January 31, 2022

Sigh, the well, even after fracturing wasn’t doing very well. It was only producing about 100 gallons a day, which meant pretty severe water rationing was needed. Showers, clothes washing, swimming pool top offs, any major use of water had to be planned for.

Time to do some research and figure out what could be done. The formal name of the subject we were researching is “Well Inflow Performance”. In 1856 the French hydraulic engineer Henry Darcy published an equation for calculating flow through a porous medium. Production Technology’s page is a great resource and the following discussion comes from there.

Darcy’s general equation:

Solved for the radial flow geometry that a well has:

q0 = Flow rate

  h = Effective feet of pay zone

 Pr = Reservoir pressure

Pwf - Pressure in the wellbore

re = Drainage pressure, back pressure on the pump

rw = Wellbore radius

B0 = Formation volume factor

k0 = Effective permeability

μ0 = Average viscosity of the fluid being pumped

Well, that looks awful and, since we can’t actually measure very many of the variables, pretty useless. But we aren’t asking all the questions that equation can answer, we’re only asking one question - how do we increase the productivity of the well? We’ve already fractured it, we’re pumping water and so on. The only thing we can change is the pressure in the wellbore, which by reducing the pressure against the reservoir will increase the flow into the well. So everything in the above except Pwf is constant and we get:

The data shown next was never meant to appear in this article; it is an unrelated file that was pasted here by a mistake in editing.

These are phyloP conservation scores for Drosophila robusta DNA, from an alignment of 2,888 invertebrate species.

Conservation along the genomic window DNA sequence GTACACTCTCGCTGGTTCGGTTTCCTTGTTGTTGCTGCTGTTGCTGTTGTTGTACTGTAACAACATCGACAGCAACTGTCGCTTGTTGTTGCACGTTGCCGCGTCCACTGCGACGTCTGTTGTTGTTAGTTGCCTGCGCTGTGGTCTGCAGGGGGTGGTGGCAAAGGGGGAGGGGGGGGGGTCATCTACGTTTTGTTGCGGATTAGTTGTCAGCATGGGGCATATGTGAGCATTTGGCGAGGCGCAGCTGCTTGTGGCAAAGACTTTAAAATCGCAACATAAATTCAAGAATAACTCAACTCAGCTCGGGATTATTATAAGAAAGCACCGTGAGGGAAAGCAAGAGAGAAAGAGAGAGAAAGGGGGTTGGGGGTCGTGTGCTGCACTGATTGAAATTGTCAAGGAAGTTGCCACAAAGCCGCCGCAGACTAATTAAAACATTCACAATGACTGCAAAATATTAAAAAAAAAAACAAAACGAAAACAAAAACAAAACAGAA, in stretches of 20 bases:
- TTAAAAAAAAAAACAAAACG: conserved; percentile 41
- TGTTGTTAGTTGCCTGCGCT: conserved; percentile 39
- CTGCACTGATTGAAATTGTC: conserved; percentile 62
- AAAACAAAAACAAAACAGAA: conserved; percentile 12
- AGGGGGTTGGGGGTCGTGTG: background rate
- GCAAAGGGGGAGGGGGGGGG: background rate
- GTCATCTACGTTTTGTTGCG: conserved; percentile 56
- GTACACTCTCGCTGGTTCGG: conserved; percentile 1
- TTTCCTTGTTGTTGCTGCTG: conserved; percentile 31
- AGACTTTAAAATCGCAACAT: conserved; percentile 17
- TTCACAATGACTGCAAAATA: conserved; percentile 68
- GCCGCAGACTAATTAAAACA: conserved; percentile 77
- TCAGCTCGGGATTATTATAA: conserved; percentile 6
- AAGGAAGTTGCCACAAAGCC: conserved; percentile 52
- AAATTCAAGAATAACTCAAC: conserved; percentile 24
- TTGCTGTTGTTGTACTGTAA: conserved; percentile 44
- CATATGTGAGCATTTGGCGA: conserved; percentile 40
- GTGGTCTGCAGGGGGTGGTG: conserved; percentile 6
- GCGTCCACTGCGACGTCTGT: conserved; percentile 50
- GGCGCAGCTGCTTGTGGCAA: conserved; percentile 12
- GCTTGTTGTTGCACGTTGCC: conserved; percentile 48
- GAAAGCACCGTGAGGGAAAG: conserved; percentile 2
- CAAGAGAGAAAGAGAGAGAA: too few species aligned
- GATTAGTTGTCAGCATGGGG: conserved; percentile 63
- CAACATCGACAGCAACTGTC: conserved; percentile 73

q0 = K(Pr - Pwf)

Plotting that:

We don’t know K, of course, so we can’t say how much lowering the pump will increase the production of water, but we know that it will. We know that during construction, when the well wasn’t being pumped for long periods of time, the water level rose to only 300’ down. This is called the “Static Level” of the well. The pump was originally set at 780’ down, so it had about 480’ of water above it. We decided to approximately double the depth of the pump. This required adding 500’ of galvanized pipe and a bigger pitless adapter to handle the greater weight of pipe and power cable.

The pitless adapter allows the water pipe to the house to be joined to the pipe down the well to the pump below frost depth. One part of it is attached to the well casing, the other to the downhole pipe.

Here’s part of the existing downhole PVC pipe pulled out and laid down on the snow. They have to pull everything out because the pump is being upgraded from 1.5 hp to 3 hp to handle the greater depth. That also required new wire and copper prices were so high that it cost $10,000 for it. That was the single most expensive line item in the whole job. Mike of John’s Well Service had never seen anything come in more expensive than labor!

The new galvanized pipe is on the roof rack of the left truck. The right truck is the rework unit.

Here’s how the pipe is pulled out of the well. Putting back in is done the same way. The black flexible cable is the electrical cable that powers the downhole pump.

Did it work? Oh, yes! The production increased over four times! For this well, the slope in the graph was 4. We can now pull over 400 gallons a day out of the well, so we can use as much water as we want!